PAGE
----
Thwarted by La Manche and the superiority of the Royal Navy, the French armed forces invested much effort into developing ways of circumventing this problem to landing troops on British soil. The obvious solution was through the use of aeronef and aerostat, although the Great War of 1890-91 demonstrated that this was only viable if the French (and their allies) could achieve aerial superiority, which they proved unable to do.
French scientists looked at other options and inspired by the machinery being used in the creation of 'Le Tunnel Sous La Manche' soon developed contraptions capable of burrowing underground. At first these machines were quite small, capable of only transporting a section of men, but once the concept was proven as sound, larger machines were created capable of carry whole companies and squadrons.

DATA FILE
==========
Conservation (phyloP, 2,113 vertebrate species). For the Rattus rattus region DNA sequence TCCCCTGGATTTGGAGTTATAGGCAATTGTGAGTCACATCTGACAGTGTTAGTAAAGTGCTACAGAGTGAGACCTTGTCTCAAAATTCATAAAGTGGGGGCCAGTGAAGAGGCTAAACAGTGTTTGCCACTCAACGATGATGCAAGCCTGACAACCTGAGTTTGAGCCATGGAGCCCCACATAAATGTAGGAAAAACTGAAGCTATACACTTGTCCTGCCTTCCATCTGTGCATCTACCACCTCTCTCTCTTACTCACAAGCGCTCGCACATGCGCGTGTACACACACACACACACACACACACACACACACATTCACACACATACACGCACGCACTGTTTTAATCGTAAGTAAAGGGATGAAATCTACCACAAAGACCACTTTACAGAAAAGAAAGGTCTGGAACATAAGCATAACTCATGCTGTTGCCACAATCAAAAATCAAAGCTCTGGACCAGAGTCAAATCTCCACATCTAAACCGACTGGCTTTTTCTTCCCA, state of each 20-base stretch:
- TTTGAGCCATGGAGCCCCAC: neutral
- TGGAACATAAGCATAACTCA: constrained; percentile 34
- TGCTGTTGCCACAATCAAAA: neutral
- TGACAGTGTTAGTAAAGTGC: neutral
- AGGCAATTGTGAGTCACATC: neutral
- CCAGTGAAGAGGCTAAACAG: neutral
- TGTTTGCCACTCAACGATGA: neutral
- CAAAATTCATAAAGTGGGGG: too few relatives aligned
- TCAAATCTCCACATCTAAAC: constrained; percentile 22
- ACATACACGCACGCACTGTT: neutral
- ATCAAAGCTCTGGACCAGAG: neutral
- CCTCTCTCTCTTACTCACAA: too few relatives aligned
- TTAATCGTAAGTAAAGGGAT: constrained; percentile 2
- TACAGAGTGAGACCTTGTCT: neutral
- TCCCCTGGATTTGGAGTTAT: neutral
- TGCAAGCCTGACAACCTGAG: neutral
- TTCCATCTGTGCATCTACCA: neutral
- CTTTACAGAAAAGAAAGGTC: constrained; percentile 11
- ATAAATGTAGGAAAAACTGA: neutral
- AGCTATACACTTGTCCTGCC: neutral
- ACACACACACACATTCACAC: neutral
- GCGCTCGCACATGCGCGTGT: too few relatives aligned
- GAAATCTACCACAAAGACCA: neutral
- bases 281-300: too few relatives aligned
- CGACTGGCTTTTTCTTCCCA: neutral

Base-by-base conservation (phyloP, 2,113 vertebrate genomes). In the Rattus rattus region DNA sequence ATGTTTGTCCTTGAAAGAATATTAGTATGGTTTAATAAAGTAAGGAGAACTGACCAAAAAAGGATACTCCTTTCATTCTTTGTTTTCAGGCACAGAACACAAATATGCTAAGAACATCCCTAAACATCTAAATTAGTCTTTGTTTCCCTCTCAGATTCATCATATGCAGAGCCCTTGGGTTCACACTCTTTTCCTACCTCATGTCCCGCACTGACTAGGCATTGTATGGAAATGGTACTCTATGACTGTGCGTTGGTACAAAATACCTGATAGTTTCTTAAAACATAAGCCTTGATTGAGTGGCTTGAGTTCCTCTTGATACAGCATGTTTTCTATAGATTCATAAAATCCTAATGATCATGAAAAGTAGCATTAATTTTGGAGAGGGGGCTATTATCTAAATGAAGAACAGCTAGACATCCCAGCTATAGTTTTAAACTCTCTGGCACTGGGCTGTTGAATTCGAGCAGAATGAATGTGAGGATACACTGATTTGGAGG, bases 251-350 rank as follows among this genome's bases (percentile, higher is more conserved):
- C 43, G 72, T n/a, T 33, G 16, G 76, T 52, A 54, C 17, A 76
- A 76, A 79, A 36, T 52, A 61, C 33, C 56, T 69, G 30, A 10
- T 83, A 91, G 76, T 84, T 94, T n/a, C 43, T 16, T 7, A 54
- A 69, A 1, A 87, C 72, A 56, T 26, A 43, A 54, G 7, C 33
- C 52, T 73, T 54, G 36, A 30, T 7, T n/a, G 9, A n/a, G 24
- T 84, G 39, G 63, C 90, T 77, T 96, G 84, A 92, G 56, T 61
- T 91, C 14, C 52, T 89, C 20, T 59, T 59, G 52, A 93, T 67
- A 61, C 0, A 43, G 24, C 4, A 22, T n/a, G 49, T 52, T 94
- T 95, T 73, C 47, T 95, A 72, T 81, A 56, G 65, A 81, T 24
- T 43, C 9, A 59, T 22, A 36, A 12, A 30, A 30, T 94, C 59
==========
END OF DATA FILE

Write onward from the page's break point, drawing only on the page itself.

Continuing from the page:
Unfortunately for the French, an enemy spy, Captain Alfred Dreyfus, stole plans of these designs and soon all the major powers embarked on the development of their own terranef (as they have generally become known as).
Utilised widely in the Slavo-French invasion of Britain in 1899, most notably in the seizing of Dover Castle and the over-running British defences to the Channel Tunnel before it could be flooded, terranef are a formidable weapon and have most recently been used by Great Power forces in the battles on Mars at Auorae Sinus.